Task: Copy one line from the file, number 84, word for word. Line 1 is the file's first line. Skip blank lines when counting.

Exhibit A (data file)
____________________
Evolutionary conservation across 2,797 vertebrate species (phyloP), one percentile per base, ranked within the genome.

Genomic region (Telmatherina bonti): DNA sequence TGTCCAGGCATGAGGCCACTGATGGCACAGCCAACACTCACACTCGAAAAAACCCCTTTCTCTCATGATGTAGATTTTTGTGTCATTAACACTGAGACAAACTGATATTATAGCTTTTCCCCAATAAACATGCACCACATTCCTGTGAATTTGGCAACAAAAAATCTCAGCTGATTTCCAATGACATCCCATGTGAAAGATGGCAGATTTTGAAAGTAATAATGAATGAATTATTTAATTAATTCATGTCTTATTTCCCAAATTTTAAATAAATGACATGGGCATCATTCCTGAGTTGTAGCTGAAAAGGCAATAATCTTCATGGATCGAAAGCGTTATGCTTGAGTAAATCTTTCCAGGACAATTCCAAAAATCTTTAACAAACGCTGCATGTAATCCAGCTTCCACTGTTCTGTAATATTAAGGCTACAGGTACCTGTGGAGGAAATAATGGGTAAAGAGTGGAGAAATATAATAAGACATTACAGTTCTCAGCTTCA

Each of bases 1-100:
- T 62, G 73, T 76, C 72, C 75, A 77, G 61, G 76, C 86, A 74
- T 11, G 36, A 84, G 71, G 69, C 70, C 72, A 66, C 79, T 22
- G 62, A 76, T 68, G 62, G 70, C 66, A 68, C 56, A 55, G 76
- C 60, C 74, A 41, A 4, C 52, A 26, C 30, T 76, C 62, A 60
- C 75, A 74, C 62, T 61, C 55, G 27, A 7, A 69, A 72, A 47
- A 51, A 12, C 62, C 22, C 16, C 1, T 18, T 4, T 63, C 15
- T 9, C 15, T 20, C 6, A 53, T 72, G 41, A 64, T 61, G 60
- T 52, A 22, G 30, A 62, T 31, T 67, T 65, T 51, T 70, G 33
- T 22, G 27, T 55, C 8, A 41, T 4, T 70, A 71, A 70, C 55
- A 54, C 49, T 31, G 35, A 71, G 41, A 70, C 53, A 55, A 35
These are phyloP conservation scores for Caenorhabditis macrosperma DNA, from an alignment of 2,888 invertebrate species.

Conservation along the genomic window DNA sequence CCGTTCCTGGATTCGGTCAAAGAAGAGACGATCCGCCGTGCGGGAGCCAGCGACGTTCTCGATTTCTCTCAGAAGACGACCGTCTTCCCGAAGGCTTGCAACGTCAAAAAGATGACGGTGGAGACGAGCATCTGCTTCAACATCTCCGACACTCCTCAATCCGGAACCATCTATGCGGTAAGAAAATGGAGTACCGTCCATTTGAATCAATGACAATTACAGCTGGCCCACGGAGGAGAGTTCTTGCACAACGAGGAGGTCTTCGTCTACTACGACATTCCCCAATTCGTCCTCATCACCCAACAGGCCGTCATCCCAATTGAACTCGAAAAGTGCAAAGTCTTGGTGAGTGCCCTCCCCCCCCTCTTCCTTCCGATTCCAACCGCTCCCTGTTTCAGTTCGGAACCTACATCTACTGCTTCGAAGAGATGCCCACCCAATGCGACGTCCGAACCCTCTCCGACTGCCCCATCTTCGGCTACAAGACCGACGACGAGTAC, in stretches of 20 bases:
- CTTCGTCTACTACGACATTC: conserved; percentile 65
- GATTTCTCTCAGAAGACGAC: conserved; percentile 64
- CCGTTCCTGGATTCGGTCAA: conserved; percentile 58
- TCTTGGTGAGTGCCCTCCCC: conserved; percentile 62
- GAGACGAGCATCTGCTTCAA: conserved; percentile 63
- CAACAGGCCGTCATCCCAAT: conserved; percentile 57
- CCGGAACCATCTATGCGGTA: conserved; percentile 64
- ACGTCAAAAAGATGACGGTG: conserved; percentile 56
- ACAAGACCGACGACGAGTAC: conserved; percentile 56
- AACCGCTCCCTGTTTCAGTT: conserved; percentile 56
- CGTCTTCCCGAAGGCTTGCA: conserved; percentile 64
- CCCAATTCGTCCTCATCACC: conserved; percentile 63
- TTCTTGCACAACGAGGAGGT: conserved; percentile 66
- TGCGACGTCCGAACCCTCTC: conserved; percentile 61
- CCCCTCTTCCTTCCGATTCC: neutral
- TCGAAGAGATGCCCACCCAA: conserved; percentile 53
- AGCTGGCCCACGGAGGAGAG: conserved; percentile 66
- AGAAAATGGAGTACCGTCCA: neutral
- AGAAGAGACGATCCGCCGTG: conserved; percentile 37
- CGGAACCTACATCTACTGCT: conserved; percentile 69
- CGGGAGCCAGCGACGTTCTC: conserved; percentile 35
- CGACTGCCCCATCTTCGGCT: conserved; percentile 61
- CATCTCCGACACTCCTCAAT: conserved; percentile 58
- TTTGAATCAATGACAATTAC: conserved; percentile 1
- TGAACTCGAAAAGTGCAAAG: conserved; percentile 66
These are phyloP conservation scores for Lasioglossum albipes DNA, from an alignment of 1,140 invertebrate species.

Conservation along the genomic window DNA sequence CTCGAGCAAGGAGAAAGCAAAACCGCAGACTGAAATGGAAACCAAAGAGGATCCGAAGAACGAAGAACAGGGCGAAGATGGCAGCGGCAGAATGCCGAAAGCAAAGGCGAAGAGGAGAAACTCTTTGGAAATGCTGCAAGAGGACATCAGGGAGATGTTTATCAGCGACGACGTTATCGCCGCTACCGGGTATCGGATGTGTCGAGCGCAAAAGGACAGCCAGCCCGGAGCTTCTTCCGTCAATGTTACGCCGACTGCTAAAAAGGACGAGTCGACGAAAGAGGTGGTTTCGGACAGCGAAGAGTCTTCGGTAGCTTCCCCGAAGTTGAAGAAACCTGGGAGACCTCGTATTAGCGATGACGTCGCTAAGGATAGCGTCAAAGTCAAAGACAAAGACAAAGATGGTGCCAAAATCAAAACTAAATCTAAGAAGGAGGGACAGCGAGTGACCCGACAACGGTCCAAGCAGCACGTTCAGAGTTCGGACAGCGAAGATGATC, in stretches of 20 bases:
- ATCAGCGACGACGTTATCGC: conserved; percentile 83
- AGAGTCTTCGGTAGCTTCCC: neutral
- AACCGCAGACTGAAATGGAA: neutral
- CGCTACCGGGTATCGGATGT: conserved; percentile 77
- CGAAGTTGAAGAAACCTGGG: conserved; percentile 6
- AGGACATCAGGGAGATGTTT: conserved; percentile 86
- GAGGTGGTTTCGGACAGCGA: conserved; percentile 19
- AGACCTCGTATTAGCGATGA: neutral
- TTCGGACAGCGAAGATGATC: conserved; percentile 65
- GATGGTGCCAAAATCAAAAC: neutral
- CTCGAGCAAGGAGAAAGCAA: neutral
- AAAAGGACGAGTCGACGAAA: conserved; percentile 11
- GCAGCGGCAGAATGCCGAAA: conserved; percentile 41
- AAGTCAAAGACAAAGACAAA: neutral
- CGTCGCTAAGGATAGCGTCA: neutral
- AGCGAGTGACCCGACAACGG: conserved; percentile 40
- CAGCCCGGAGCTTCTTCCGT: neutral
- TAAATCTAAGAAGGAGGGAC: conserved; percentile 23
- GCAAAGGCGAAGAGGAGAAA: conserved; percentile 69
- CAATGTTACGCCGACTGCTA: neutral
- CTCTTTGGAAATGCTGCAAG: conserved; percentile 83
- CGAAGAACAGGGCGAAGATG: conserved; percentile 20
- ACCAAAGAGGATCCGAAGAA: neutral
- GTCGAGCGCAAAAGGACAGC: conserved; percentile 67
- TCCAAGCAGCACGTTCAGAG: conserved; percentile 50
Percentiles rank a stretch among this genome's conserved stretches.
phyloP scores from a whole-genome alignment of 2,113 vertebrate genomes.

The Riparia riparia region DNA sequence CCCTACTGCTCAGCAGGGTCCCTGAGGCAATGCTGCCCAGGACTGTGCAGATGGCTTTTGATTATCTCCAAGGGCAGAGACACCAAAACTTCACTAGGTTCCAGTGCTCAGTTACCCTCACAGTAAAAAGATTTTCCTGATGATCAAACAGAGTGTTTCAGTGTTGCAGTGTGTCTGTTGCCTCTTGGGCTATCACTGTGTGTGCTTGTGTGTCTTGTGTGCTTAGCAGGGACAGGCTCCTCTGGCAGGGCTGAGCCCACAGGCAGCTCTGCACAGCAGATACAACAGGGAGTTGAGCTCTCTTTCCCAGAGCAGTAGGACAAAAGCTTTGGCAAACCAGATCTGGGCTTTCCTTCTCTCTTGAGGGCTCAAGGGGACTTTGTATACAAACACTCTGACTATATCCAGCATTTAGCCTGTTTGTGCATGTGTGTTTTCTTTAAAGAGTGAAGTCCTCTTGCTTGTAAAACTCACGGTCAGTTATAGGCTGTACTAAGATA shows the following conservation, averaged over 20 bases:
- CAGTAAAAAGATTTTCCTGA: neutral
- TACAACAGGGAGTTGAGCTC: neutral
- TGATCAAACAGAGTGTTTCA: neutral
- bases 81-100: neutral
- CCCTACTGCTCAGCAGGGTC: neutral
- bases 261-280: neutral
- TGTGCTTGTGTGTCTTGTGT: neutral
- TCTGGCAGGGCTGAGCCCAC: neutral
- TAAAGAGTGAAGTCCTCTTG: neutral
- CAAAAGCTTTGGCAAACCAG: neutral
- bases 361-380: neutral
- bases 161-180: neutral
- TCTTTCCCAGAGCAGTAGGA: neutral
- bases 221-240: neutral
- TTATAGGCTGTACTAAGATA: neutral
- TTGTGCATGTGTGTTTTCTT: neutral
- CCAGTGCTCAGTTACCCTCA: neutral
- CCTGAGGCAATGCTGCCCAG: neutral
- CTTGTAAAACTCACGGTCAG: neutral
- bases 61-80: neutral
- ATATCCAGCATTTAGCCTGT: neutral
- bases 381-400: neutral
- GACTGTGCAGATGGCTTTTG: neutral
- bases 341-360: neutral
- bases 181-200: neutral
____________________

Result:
- bases 221-240: neutral